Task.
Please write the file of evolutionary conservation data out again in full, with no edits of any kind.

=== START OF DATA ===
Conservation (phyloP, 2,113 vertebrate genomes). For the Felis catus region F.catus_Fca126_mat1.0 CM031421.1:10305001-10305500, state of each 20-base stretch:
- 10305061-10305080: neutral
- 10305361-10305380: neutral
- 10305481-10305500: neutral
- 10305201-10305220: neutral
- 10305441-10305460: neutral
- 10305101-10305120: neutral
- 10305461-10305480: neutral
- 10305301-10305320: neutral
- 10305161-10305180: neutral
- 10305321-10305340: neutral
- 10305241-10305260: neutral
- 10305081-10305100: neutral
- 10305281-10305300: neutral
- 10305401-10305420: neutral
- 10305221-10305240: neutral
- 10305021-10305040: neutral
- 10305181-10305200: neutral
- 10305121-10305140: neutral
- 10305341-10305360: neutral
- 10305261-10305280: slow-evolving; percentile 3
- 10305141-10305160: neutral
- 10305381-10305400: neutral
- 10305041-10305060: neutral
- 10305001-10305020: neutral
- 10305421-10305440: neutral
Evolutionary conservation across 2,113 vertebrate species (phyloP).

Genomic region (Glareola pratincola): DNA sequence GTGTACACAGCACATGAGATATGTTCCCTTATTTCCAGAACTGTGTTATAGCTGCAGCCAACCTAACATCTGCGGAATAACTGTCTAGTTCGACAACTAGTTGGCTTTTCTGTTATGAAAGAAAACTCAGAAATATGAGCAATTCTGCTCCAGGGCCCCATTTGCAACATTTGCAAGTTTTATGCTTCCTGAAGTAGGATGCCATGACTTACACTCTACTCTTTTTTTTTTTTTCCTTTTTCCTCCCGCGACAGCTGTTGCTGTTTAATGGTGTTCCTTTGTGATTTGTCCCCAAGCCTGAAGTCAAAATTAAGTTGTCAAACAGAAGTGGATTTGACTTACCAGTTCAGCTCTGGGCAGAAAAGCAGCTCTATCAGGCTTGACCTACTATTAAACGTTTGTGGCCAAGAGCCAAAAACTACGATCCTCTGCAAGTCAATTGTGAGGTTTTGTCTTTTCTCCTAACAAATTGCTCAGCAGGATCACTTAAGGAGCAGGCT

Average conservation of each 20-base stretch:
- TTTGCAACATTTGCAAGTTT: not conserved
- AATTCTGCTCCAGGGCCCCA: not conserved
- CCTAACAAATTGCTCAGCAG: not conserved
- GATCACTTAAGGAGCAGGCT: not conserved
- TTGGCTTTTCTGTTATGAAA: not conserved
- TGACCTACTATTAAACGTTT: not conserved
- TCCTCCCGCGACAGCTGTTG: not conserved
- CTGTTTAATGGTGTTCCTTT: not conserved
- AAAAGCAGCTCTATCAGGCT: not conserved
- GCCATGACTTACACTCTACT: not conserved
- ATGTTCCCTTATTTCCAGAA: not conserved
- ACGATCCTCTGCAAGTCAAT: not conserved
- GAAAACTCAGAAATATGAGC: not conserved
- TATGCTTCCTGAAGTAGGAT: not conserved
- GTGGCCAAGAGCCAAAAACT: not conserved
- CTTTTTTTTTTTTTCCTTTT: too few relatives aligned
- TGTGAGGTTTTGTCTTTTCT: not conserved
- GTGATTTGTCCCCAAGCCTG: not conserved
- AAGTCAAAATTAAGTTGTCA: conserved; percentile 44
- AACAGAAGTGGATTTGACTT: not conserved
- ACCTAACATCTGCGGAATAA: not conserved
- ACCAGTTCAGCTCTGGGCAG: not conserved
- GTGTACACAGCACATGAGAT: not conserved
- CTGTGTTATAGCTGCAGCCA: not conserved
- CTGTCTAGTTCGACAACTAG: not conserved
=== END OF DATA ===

Conservation (phyloP, 2,113 vertebrate genomes). For the Felis catus region F.catus_Fca126_mat1.0 CM031421.1:10305001-10305500, state of each 20-base stretch:
- 10305061-10305080: neutral
- 10305361-10305380: neutral
- 10305481-10305500: neutral
- 10305201-10305220: neutral
- 10305441-10305460: neutral
- 10305101-10305120: neutral
- 10305461-10305480: neutral
- 10305301-10305320: neutral
- 10305161-10305180: neutral
- 10305321-10305340: neutral
- 10305241-10305260: neutral
- 10305081-10305100: neutral
- 10305281-10305300: neutral
- 10305401-10305420: neutral
- 10305221-10305240: neutral
- 10305021-10305040: neutral
- 10305181-10305200: neutral
- 10305121-10305140: neutral
- 10305341-10305360: neutral
- 10305261-10305280: slow-evolving; percentile 3
- 10305141-10305160: neutral
- 10305381-10305400: neutral
- 10305041-10305060: neutral
- 10305001-10305020: neutral
- 10305421-10305440: neutral
Evolutionary conservation across 2,113 vertebrate species (phyloP).

Genomic region (Glareola pratincola): DNA sequence GTGTACACAGCACATGAGATATGTTCCCTTATTTCCAGAACTGTGTTATAGCTGCAGCCAACCTAACATCTGCGGAATAACTGTCTAGTTCGACAACTAGTTGGCTTTTCTGTTATGAAAGAAAACTCAGAAATATGAGCAATTCTGCTCCAGGGCCCCATTTGCAACATTTGCAAGTTTTATGCTTCCTGAAGTAGGATGCCATGACTTACACTCTACTCTTTTTTTTTTTTTCCTTTTTCCTCCCGCGACAGCTGTTGCTGTTTAATGGTGTTCCTTTGTGATTTGTCCCCAAGCCTGAAGTCAAAATTAAGTTGTCAAACAGAAGTGGATTTGACTTACCAGTTCAGCTCTGGGCAGAAAAGCAGCTCTATCAGGCTTGACCTACTATTAAACGTTTGTGGCCAAGAGCCAAAAACTACGATCCTCTGCAAGTCAATTGTGAGGTTTTGTCTTTTCTCCTAACAAATTGCTCAGCAGGATCACTTAAGGAGCAGGCT

Average conservation of each 20-base stretch:
- TTTGCAACATTTGCAAGTTT: not conserved
- AATTCTGCTCCAGGGCCCCA: not conserved
- CCTAACAAATTGCTCAGCAG: not conserved
- GATCACTTAAGGAGCAGGCT: not conserved
- TTGGCTTTTCTGTTATGAAA: not conserved
- TGACCTACTATTAAACGTTT: not conserved
- TCCTCCCGCGACAGCTGTTG: not conserved
- CTGTTTAATGGTGTTCCTTT: not conserved
- AAAAGCAGCTCTATCAGGCT: not conserved
- GCCATGACTTACACTCTACT: not conserved
- ATGTTCCCTTATTTCCAGAA: not conserved
- ACGATCCTCTGCAAGTCAAT: not conserved
- GAAAACTCAGAAATATGAGC: not conserved
- TATGCTTCCTGAAGTAGGAT: not conserved
- GTGGCCAAGAGCCAAAAACT: not conserved
- CTTTTTTTTTTTTTCCTTTT: too few relatives aligned
- TGTGAGGTTTTGTCTTTTCT: not conserved
- GTGATTTGTCCCCAAGCCTG: not conserved
- AAGTCAAAATTAAGTTGTCA: conserved; percentile 44
- AACAGAAGTGGATTTGACTT: not conserved
- ACCTAACATCTGCGGAATAA: not conserved
- ACCAGTTCAGCTCTGGGCAG: not conserved
- GTGTACACAGCACATGAGAT: not conserved
- CTGTGTTATAGCTGCAGCCA: not conserved
- CTGTCTAGTTCGACAACTAG: not conserved